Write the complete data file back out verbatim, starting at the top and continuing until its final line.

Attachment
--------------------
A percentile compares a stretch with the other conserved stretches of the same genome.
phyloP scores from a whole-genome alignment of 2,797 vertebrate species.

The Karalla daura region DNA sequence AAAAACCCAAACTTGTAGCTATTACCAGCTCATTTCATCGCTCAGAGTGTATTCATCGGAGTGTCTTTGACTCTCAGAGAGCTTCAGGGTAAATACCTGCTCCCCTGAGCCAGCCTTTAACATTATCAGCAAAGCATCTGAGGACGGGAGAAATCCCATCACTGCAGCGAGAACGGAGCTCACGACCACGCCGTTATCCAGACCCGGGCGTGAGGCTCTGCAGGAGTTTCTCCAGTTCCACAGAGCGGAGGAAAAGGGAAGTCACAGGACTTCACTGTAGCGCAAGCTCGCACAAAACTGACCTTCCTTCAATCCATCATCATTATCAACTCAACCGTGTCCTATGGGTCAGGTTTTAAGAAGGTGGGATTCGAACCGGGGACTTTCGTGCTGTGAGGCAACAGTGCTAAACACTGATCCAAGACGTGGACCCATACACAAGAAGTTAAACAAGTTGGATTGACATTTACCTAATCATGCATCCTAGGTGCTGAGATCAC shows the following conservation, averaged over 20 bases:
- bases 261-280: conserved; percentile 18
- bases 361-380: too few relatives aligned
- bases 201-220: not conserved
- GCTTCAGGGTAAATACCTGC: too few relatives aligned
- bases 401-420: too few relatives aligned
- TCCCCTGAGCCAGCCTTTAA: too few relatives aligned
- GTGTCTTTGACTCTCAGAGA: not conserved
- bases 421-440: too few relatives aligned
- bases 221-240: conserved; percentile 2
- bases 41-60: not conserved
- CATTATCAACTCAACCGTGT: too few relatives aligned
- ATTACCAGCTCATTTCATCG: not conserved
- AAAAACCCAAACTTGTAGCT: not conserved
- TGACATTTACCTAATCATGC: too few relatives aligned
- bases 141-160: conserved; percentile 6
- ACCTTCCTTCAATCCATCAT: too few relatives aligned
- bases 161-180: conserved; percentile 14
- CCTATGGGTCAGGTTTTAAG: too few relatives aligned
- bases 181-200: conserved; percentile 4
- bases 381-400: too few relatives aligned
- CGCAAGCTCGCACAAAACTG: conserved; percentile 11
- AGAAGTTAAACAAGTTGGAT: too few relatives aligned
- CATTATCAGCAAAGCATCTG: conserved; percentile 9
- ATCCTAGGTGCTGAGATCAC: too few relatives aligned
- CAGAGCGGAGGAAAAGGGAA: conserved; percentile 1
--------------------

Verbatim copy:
A percentile compares a stretch with the other conserved stretches of the same genome.
phyloP scores from a whole-genome alignment of 2,797 vertebrate species.

The Karalla daura region DNA sequence AAAAACCCAAACTTGTAGCTATTACCAGCTCATTTCATCGCTCAGAGTGTATTCATCGGAGTGTCTTTGACTCTCAGAGAGCTTCAGGGTAAATACCTGCTCCCCTGAGCCAGCCTTTAACATTATCAGCAAAGCATCTGAGGACGGGAGAAATCCCATCACTGCAGCGAGAACGGAGCTCACGACCACGCCGTTATCCAGACCCGGGCGTGAGGCTCTGCAGGAGTTTCTCCAGTTCCACAGAGCGGAGGAAAAGGGAAGTCACAGGACTTCACTGTAGCGCAAGCTCGCACAAAACTGACCTTCCTTCAATCCATCATCATTATCAACTCAACCGTGTCCTATGGGTCAGGTTTTAAGAAGGTGGGATTCGAACCGGGGACTTTCGTGCTGTGAGGCAACAGTGCTAAACACTGATCCAAGACGTGGACCCATACACAAGAAGTTAAACAAGTTGGATTGACATTTACCTAATCATGCATCCTAGGTGCTGAGATCAC shows the following conservation, averaged over 20 bases:
- bases 261-280: conserved; percentile 18
- bases 361-380: too few relatives aligned
- bases 201-220: not conserved
- GCTTCAGGGTAAATACCTGC: too few relatives aligned
- bases 401-420: too few relatives aligned
- TCCCCTGAGCCAGCCTTTAA: too few relatives aligned
- GTGTCTTTGACTCTCAGAGA: not conserved
- bases 421-440: too few relatives aligned
- bases 221-240: conserved; percentile 2
- bases 41-60: not conserved
- CATTATCAACTCAACCGTGT: too few relatives aligned
- ATTACCAGCTCATTTCATCG: not conserved
- AAAAACCCAAACTTGTAGCT: not conserved
- TGACATTTACCTAATCATGC: too few relatives aligned
- bases 141-160: conserved; percentile 6
- ACCTTCCTTCAATCCATCAT: too few relatives aligned
- bases 161-180: conserved; percentile 14
- CCTATGGGTCAGGTTTTAAG: too few relatives aligned
- bases 181-200: conserved; percentile 4
- bases 381-400: too few relatives aligned
- CGCAAGCTCGCACAAAACTG: conserved; percentile 11
- AGAAGTTAAACAAGTTGGAT: too few relatives aligned
- CATTATCAGCAAAGCATCTG: conserved; percentile 9
- ATCCTAGGTGCTGAGATCAC: too few relatives aligned
- CAGAGCGGAGGAAAAGGGAA: conserved; percentile 1